An inscription on the famed Adams statue in Boston, reads as follows:
Further to this impressive memorial, we glean the following accomplishments by this son of the American Revolution:
1722 Born in Boston, September 16
1740 Graduated at Harvard College
1743 Takes his Master's Degree from Cambridge
l747-48 Organizes a Political club and Newspaper
1764 Drafts the Boston Instructions
Proposes a union of the Colonies in opposition to Parliament
l765-74 Member of the Legislature
l765 Writes the Massachusetts Resolves
l766 Conducts a Controversy with the Governor
1768 Declares for Independence
1769 Writes "An Appeal to the World"
1770 Demands the removal of the troops
1772 Author of "The rights of the Colonists"
1773 Calls for a Continental Congress
Opposes Landing of the Tea
1774-81 Member of the Continental Congress
1775 Member of the Provincial Congress
Secretary of State, Councillor
1776 Signs the Declaration of Independence
1777 Member of the Board of War
1779 Member of theState Constitutional Convention
1781-84 President of the Massachusetts Senate
1787 President of the Senate, and Councillor
1788 Member of the Convention to adopt the Federal Constitution
1789-93 Lieutenant Governor
What made Samuel Adams great? The historic annals of his own church, the Old South Meeting House in Boston, tell us that he was "the visible product of the New England Church." Nothing else could have made him what he was. He was born and nurtured, trained and molded under its powerful and penetrating influence. Unquestionably, the biblical principles and republican government of these Christian churches, under life-changing ministries produced the sound, clear-thinking patriots whose wisdom laid the foundations of our freedoms. The doctrine of the dignity of man, made in God's image, and hence, the equality of human rights and liberties, as God's inalienable gift to man, found its source in the Sacred Scriptures.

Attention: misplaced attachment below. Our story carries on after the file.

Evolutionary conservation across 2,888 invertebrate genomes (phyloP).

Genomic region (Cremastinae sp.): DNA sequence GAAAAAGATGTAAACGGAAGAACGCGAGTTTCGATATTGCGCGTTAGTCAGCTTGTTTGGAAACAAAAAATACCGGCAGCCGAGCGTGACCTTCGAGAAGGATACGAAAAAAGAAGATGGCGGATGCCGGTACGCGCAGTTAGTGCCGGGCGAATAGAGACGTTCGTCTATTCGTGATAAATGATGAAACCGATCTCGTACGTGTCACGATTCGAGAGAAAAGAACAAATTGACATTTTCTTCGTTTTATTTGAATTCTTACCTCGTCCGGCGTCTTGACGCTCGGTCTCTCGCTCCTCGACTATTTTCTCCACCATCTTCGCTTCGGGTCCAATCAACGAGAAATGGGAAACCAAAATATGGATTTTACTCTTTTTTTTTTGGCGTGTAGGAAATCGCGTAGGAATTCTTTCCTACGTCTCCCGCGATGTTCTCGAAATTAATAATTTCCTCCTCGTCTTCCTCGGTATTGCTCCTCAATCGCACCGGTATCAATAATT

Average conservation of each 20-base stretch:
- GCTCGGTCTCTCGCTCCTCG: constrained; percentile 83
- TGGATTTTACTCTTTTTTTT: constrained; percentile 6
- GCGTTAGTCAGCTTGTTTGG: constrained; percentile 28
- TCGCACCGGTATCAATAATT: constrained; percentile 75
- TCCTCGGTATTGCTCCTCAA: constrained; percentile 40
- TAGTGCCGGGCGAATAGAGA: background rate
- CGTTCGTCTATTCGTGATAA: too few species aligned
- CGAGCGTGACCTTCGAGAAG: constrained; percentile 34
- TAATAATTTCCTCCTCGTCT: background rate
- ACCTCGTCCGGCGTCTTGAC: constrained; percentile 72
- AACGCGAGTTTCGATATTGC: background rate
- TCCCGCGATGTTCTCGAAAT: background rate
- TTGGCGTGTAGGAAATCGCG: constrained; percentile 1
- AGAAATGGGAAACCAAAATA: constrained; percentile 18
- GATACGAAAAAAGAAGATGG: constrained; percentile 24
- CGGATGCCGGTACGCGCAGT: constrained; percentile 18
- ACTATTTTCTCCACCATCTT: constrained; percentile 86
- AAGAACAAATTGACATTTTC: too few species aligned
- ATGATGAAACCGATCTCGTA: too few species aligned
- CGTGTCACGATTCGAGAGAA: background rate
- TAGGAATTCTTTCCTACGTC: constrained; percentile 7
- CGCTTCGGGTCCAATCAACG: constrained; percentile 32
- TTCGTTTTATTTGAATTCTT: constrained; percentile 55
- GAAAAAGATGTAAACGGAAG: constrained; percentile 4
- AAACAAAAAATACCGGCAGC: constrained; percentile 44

Hence it is that Samuel Adams gained the reputation of being: The father of the American Revolution; the American Cato; the Chief Incendiary; Tribune of the People; the Cromwell of New England and the Last of the Puritans. These titles all express the indelible stamp of a superior mind and extraordinary feats of wisdom and courage.
And what were the notable character traits which produced a great patriot and leader, pointing the way out of tyranny and oppression by an alien power? Brave as Adams was in resisting oppression by force of arms, he shed equal valor in refusing all offers to give us his beliefs for either advancement in salary or position. "Incorruptible," is a name which Samuel Adams has left to our nation. It is engraved upon our early history.
Let the men of America take note today - in order that our politicians may see it; that our statesmen may comprehend its significance; and that our youth may inscribe its meaning upon the tablets of their hearts - and thus understand and merit their freedoms, once again.
Thomas Jefferson said of Adams, "I always considered him, more than any other member, the fountain of our more important measures." Men followed him because they saw that he was fit to lead. As Christ tells us in His Word, the Gospel: "He who would be first among you must be the servant of all" (Luke 22:26). Men looked up to him because they knew that their interests were in the hands of one whose life was regulated by his duty to God and man.
In order to fully grasp the biblical mindset and value-system of this great American patriot, I quote from his famed Oration given at the State House (Independence Hall) on August 1, 1776:
The organizer of the American Revolution concludes his unforgettable Oration from Independence Hall with a rally to the cause of Independence:
I conclude this chapter on Samuel Adams with the clarion call of America's Revolution, given at the dedication of Samuel Adams' memorial in his church - the Old South Meeting House, Boston: